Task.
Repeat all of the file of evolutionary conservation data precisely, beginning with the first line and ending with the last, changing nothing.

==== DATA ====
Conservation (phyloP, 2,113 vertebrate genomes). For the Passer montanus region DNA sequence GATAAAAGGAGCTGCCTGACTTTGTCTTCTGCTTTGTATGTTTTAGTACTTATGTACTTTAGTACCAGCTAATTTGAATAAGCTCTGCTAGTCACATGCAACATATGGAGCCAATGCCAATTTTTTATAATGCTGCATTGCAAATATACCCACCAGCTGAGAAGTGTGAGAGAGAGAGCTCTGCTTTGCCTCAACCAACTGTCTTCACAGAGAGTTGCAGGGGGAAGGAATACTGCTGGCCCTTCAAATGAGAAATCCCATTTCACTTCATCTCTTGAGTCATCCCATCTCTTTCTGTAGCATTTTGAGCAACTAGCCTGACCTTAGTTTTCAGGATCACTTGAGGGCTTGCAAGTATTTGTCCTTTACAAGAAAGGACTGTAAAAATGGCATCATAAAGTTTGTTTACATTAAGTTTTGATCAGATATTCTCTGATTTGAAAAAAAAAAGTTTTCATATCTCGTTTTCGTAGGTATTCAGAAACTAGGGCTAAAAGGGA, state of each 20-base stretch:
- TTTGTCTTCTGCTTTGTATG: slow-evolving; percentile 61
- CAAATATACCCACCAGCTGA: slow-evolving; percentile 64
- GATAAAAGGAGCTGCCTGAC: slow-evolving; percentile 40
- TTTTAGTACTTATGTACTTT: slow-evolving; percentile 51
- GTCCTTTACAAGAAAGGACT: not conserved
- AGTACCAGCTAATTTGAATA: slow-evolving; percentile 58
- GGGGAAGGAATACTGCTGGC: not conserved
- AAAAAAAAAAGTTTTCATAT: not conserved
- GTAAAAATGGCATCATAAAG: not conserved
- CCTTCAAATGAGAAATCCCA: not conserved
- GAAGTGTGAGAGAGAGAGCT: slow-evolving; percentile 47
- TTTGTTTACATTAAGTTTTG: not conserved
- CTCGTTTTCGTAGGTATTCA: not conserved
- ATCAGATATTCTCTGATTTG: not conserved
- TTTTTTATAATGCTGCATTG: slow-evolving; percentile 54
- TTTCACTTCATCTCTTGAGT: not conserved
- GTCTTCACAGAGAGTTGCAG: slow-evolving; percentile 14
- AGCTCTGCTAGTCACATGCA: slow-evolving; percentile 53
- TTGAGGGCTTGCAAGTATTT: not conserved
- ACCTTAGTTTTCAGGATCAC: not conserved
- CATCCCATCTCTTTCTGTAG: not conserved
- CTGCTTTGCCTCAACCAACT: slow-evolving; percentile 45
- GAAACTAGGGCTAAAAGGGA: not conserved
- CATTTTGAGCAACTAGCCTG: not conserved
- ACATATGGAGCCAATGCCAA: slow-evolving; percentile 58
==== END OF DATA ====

Conservation (phyloP, 2,113 vertebrate genomes). For the Passer montanus region DNA sequence GATAAAAGGAGCTGCCTGACTTTGTCTTCTGCTTTGTATGTTTTAGTACTTATGTACTTTAGTACCAGCTAATTTGAATAAGCTCTGCTAGTCACATGCAACATATGGAGCCAATGCCAATTTTTTATAATGCTGCATTGCAAATATACCCACCAGCTGAGAAGTGTGAGAGAGAGAGCTCTGCTTTGCCTCAACCAACTGTCTTCACAGAGAGTTGCAGGGGGAAGGAATACTGCTGGCCCTTCAAATGAGAAATCCCATTTCACTTCATCTCTTGAGTCATCCCATCTCTTTCTGTAGCATTTTGAGCAACTAGCCTGACCTTAGTTTTCAGGATCACTTGAGGGCTTGCAAGTATTTGTCCTTTACAAGAAAGGACTGTAAAAATGGCATCATAAAGTTTGTTTACATTAAGTTTTGATCAGATATTCTCTGATTTGAAAAAAAAAAGTTTTCATATCTCGTTTTCGTAGGTATTCAGAAACTAGGGCTAAAAGGGA, state of each 20-base stretch:
- TTTGTCTTCTGCTTTGTATG: slow-evolving; percentile 61
- CAAATATACCCACCAGCTGA: slow-evolving; percentile 64
- GATAAAAGGAGCTGCCTGAC: slow-evolving; percentile 40
- TTTTAGTACTTATGTACTTT: slow-evolving; percentile 51
- GTCCTTTACAAGAAAGGACT: not conserved
- AGTACCAGCTAATTTGAATA: slow-evolving; percentile 58
- GGGGAAGGAATACTGCTGGC: not conserved
- AAAAAAAAAAGTTTTCATAT: not conserved
- GTAAAAATGGCATCATAAAG: not conserved
- CCTTCAAATGAGAAATCCCA: not conserved
- GAAGTGTGAGAGAGAGAGCT: slow-evolving; percentile 47
- TTTGTTTACATTAAGTTTTG: not conserved
- CTCGTTTTCGTAGGTATTCA: not conserved
- ATCAGATATTCTCTGATTTG: not conserved
- TTTTTTATAATGCTGCATTG: slow-evolving; percentile 54
- TTTCACTTCATCTCTTGAGT: not conserved
- GTCTTCACAGAGAGTTGCAG: slow-evolving; percentile 14
- AGCTCTGCTAGTCACATGCA: slow-evolving; percentile 53
- TTGAGGGCTTGCAAGTATTT: not conserved
- ACCTTAGTTTTCAGGATCAC: not conserved
- CATCCCATCTCTTTCTGTAG: not conserved
- CTGCTTTGCCTCAACCAACT: slow-evolving; percentile 45
- GAAACTAGGGCTAAAAGGGA: not conserved
- CATTTTGAGCAACTAGCCTG: not conserved
- ACATATGGAGCCAATGCCAA: slow-evolving; percentile 58